Orthodox economic theory fails to recognise fundamental driving forces of business cycles, and this theory is therefore insufficient as a guide in the pursuit of economic stability. This paper claims that Keynes’ ”supply and demand price” analysis of employment determination offers a more realistic alternative. Two essential points are emphasised, namely that a) Keynes’ ”supply price” can be understood in terms of minimum required revenues for a given profit maximising level of employment, corresponding to a growth rate of employment equal to zero (Keynes’ ”effective demand”), and b) it is necessary to include liquidity preference explicitly in the analysis in order to obtain adjustment for uncertainty. The analysis also discusses why booms and busts appear to be persistent, and assesses the relationship between financial markets and economic instability. An implication is stronger regulations of financial markets and a reduction of the size of financial markets relative to the real economy.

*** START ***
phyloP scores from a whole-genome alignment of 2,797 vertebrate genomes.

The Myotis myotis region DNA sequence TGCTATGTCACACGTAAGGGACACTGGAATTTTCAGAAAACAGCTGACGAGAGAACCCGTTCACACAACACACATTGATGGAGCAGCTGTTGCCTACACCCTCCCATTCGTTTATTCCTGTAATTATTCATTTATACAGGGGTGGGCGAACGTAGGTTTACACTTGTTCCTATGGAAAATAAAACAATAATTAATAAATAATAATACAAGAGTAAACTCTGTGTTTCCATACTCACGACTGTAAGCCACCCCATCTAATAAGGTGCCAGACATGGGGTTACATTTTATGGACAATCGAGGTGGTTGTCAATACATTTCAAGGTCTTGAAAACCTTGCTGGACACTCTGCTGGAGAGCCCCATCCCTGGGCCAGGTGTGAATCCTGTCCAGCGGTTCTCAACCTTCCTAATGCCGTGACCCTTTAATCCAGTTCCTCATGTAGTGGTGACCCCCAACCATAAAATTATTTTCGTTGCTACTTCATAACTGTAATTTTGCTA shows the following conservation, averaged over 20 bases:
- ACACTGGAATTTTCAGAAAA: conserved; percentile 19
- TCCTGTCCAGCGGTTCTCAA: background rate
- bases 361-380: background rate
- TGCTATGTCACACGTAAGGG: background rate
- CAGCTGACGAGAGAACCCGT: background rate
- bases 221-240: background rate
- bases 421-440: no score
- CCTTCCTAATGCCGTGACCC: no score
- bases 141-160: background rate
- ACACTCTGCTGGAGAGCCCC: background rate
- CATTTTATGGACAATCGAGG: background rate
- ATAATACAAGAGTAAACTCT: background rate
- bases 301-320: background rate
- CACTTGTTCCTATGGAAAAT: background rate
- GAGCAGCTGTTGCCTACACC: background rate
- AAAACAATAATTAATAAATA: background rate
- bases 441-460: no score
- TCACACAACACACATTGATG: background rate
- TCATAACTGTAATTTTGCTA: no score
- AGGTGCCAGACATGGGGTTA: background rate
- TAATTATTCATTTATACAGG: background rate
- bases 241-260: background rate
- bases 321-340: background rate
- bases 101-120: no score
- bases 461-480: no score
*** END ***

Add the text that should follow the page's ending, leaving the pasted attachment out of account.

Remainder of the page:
Keywords: Conventional expectations, rational expectations, shifting equilibrium, supply and demand prices, orthodox economic theory
JEL classification: D01: Microeconomic Behavior: Underlying Principles D84: Expectations; Speculations E12: General Aggregative Models: Keynes; Keynesian; Post-Keynesian E24: Employment; Unemployment; Wages; Intergenerational Income Distribution; Aggregate Human Capital; Aggregate Labor Productivity E32: Business Fluctuations; Cycles
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